From the surprise announcement by the USA and China of a joint declaration to boost their climate cooperation to the last-minute move to ‘phase down’ rather than ‘phase out’ the use of coal, the COP26 summit was not short of headline-grabbing moments.
And while the Glasgow Climate Pact will not solve the climate crisis, among the positives to take away is the commitment to delivering on the Paris Agreement of limiting global warming to 1.5°C.
For me, however, there was one stand-out success story - the Clydebank Declaration to create the world’s first zero-emission shipping routes. The agreement will initially see six green corridors developed by 2025 linking, for example, Asia and the United States and Saudi Arabia and India.
Ships using the routes must operate with fuels which emit little or no carbon monoxide, such as ammonia and methanol. It is hoped that many more green corridors will be identified and become operational by 2030.
The agreement will play a major role in ensuring the maritime industry, which is thought to account for some 3% of total global emissions, goes even further in its response to the climate emergency and the International Maritime Organization’s target of a 50% carbon reduction by 2050.
The target is a challenging one, and indeed some have already dismissed it as being impossible to meet given that only around 200 vessels from a global fleet of 50,000 will run on new green fuels within the next decade.
The outcomes of the Clydebank Declaration may also be hampered by the fact that shipping heavyweights China and Brazil were missing from the list of 19 nations that signed up to the agreement.
So why should we feel confident that the Clydebank Declaration will play a pivotal role towards decarbonisation? The devil, as they say, is in the detail.
We understand that real change will be delivered by building a new generation of low-emission ships and, in tandem, retrofitting existing vessels. But one of the commitments in the Clydebank Declaration will require smart thinking in terms of overall industry response.
It states: “Equally recognise that a rapid transition in the coming decade to clean maritime fuels, zero-emission vessels, alternative propulsion systems, and the global availability of landside infrastructure to support these, is imperative for the transition to clean shipping.”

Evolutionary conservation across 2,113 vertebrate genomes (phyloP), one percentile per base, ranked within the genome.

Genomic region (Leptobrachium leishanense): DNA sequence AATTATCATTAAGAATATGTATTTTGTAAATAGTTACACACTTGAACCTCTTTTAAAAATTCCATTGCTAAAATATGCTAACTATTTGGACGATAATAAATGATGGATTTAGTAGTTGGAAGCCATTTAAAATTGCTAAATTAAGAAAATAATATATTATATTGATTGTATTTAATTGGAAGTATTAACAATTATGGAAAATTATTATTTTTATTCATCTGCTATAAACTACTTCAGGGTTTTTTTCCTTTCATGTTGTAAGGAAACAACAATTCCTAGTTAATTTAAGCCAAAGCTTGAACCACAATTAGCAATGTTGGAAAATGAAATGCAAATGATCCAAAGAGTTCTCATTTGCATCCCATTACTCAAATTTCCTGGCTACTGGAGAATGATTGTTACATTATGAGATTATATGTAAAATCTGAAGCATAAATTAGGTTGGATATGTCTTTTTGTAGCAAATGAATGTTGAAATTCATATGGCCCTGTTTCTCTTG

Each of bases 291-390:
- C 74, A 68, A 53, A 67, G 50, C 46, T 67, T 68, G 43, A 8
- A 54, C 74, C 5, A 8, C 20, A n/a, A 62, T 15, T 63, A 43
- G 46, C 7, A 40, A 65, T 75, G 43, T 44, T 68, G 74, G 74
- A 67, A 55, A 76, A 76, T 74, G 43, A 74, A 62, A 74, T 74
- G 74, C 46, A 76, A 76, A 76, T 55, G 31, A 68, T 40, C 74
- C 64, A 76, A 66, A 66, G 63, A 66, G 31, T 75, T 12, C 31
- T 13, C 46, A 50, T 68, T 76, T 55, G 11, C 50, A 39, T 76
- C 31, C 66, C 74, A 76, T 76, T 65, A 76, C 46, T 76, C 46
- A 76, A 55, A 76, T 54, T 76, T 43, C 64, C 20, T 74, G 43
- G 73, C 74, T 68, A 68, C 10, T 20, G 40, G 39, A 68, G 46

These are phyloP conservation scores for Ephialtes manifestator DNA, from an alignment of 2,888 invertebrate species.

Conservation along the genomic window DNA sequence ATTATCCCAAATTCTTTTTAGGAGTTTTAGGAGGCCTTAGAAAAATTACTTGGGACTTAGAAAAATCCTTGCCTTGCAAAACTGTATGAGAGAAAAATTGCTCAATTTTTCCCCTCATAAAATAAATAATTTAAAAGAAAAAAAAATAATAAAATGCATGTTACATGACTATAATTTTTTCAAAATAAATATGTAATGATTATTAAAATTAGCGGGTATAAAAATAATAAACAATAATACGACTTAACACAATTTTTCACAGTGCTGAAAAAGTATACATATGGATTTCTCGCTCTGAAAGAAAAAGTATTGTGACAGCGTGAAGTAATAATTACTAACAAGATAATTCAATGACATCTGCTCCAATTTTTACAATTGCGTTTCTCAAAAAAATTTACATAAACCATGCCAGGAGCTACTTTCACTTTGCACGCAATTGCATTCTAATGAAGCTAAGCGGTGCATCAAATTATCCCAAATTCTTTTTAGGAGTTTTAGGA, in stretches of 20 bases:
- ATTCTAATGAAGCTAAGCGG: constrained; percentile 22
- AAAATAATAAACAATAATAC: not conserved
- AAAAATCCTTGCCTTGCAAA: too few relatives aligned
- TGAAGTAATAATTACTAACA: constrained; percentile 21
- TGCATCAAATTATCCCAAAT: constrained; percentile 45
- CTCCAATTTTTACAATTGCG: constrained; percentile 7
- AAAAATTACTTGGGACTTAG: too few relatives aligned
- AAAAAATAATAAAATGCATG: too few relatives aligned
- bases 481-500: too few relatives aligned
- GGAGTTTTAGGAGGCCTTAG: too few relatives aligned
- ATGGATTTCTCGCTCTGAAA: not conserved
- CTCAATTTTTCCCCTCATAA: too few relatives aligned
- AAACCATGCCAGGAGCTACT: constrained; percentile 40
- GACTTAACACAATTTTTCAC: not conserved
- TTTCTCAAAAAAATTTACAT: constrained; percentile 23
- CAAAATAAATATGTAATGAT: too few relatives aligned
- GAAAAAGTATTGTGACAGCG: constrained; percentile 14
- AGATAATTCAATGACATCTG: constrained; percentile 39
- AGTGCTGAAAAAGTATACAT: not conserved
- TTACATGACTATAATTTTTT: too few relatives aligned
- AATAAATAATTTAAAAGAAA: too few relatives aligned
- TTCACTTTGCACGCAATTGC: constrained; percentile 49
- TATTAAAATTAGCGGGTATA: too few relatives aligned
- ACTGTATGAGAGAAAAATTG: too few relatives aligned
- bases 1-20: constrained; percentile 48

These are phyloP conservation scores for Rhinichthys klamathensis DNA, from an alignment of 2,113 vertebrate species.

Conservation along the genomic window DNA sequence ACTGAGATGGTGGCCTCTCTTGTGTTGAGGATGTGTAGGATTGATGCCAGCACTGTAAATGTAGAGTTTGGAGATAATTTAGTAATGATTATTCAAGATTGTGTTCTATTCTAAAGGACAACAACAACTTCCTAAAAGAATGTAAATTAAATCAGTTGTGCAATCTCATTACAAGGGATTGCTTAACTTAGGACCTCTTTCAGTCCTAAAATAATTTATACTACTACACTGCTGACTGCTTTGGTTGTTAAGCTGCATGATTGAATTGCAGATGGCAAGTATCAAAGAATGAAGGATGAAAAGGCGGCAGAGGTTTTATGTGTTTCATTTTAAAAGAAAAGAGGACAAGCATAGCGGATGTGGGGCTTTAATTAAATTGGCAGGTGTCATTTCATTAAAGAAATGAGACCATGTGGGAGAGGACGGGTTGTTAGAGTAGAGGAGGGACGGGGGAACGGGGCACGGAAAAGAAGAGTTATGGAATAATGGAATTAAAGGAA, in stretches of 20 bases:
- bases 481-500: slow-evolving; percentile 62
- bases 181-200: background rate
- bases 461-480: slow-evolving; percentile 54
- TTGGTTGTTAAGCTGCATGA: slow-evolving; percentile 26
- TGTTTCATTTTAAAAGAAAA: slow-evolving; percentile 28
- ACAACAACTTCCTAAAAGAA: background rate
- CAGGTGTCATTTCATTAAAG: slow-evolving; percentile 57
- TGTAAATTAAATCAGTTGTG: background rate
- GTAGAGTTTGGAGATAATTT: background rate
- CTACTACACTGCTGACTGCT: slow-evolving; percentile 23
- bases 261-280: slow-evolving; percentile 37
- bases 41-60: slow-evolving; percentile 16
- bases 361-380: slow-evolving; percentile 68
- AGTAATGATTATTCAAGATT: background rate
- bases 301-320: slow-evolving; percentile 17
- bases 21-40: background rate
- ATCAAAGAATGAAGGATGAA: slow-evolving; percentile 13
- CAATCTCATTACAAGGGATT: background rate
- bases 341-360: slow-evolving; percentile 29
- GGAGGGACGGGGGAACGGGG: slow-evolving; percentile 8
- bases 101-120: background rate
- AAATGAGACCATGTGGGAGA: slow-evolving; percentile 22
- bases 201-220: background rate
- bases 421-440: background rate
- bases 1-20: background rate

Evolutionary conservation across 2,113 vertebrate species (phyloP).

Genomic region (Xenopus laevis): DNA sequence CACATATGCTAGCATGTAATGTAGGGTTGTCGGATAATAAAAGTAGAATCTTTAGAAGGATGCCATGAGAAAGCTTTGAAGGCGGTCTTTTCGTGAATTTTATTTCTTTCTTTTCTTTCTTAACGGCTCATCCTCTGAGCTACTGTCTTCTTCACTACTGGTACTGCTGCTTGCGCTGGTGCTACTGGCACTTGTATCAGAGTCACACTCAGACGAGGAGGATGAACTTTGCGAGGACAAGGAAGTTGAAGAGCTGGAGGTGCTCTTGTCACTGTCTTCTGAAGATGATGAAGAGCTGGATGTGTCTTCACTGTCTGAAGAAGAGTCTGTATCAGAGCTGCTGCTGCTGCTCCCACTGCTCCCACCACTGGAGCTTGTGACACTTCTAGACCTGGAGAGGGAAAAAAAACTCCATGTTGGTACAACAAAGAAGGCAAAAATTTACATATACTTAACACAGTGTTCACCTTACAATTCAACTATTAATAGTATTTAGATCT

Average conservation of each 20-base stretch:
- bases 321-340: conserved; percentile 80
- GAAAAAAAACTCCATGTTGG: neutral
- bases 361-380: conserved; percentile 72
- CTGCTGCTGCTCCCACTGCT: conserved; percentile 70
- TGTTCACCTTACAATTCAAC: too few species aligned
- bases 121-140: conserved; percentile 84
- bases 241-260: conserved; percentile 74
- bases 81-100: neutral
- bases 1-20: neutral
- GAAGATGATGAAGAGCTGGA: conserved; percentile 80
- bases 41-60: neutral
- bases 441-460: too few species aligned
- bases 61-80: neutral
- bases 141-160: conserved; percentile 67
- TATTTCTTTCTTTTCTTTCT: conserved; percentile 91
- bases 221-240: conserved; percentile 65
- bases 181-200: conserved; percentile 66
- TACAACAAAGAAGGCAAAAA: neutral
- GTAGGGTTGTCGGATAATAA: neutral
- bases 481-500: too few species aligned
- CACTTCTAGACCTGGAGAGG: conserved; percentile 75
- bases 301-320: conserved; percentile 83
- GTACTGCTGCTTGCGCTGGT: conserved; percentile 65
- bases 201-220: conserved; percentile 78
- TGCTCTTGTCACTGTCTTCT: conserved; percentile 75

The key phrase here is landside infrastructure. The subtext to the maritime supply chain is clear: you must become an enabler of change. Carbon reduction in the sector should not be focused on the physical act of transportation alone. Every sub-sector involved in getting a ship to sea needs to consider how it supports environmental change.
More widespread adoption of digital learning technologies is one step on the journey. Mintra and its contemporaries have been recognised by maritime and customers in other safety-critical industrial sectors for managing a transition away from classroom learning towards eLearning in the wake of Covid-19 pandemic.
Many are now switched on to the cost savings, efficiency and environmental benefits of an online learning model but, for us, it cannot stop there. It’s not only about reducing carbon footprint by eliminating unnecessary travel to training centres. The onus is on us to consider how we – the landside infrastructure – support more sustainable operations.
At Mintra we are committed to further enhancing our cloud-based solutions, which allow for fully remote installations and updates of our software platforms. Our technology has changed the way that training is delivered to seafarers, for example, we no longer send physical media and hardware to a vessel as a means for learning to take place.
But we need to continually ask more of ourselves. Do our learning courses help seafarers understand new processes and technologies that will reduce greenhouse gasses? Are we producing engaging content that increases awareness of MARPOL and its annexes? How do we deliver digital learning in a way that further limits negative impact on the environment?
The IMO targets are challenging but delivering meaningful change should not be easy. If it was, we would have already arrived at our net-zero destination. They say that necessity is the mother of invention and what we know about climate change and the speed at which it is happening is that action – and fast action – is an absolute necessity.
One thing that became very apparent to me during COP26 was the feeling of blame and the condemnation of industries considered as being the biggest polluters. Of course, some industries are more responsible for producing harmful greenhouse gasses than others, but finger pointing is wasted energy that would be better served focussing on what we can affect – the future.
Just as the 19 nations that signed the Clydebank Declaration realised that co-operation and partnership can help reduce emissions in the maritime industry, it is incumbent on all of us – the operators and the supply chain – to think innovatively and collectively to respond to the climate emergency.